By Christine Boatman
As a social studies teacher, I am always curious about how future historians will view current events. Lately, I’ve found myself particularly interested in how the COVID-19 pandemic will be analyzed by generations to come—and, seeking a precedent that might provide some clues, I’ve found myself drawn to how history remembers the Spanish flu of 1918. This semester, I’ll be using this comparison to help my students contextualize current events by investigating a historical event. Furthermore, the three activities I’ve put together for this purpose will help my students develop their critical thinking skills. We will be investigating stories of individuals impacted by the Spanish flu, exploring primary sources related to the Spanish flu, and, finally, my students will write an account from the perspective of an individual living in 1918, based on these primary sources. (Please note: it is important to take into account the ages and individual experiences of your students when planning these activities, and to be sensitive to any adverse reactions.)
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As schools resume classes this month, teachers and students are engaging in online learning to an unprecedented degree. To help educators meet that challenge, Norton Books in Education has recruited experts in remote instruction to address the nuts and bolts of teaching online. The practical tips below are excerpted from five Quick Reference Guides to be released this fall:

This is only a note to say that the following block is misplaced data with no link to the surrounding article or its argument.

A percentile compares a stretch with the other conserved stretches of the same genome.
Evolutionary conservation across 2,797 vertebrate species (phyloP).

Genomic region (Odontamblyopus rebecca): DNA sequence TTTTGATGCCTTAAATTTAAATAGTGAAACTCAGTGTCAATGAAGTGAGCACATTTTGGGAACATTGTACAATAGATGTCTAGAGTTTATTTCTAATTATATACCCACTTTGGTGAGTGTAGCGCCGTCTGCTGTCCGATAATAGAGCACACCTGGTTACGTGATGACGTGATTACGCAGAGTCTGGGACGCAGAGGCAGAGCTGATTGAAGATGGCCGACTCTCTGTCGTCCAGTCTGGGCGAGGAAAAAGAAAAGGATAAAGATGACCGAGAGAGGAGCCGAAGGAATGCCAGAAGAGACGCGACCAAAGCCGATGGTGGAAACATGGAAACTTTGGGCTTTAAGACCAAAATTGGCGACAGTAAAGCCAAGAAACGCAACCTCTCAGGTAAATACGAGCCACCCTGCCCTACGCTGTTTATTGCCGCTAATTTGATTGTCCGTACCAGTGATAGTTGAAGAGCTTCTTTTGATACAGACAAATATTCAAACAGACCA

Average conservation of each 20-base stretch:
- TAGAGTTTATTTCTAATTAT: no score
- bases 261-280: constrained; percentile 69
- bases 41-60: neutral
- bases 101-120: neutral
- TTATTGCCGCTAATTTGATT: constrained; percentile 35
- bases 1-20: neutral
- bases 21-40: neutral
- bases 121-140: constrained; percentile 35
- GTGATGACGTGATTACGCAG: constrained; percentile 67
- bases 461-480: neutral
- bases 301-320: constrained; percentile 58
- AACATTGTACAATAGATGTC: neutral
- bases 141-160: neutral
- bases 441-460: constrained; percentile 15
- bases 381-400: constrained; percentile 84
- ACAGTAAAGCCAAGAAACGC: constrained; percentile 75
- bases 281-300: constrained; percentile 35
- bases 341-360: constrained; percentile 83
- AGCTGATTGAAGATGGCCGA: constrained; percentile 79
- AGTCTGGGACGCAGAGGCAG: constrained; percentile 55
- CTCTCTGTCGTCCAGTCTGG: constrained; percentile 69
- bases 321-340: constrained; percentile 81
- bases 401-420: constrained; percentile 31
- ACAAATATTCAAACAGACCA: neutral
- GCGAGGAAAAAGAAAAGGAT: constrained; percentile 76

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By David Nurenberg
Samuel Pepys lived through the Great Plague of London, a 1665 pandemic where bubonic plague killed a quarter of London’s population in just 18 months, during which time the Great Fire of London also robbed twice that many Londoners of their homes. Anne Frank spent the last four years of her young life hiding in a concealed room behind a bookcase in Nazi-occupied Amsterdam in the 1940s. Throughout the 2000s, missionary nurse Kelly Suter treated victims of the East Timor genocide, the Haitian earthquake and the Ebola epidemic in Liberia.
What do these three people have in common? They all kept meticulous journals of the troubling times they lived through (or, in the case of Frank, didn’t live to see the end of). Keeping a journal as a means of coping with and processing adversity is almost as old as the invention of writing itself; the Book of Merer, an ancient Egyptian journal dating back 4500 years, is the oldest surviving work written on papyrus.
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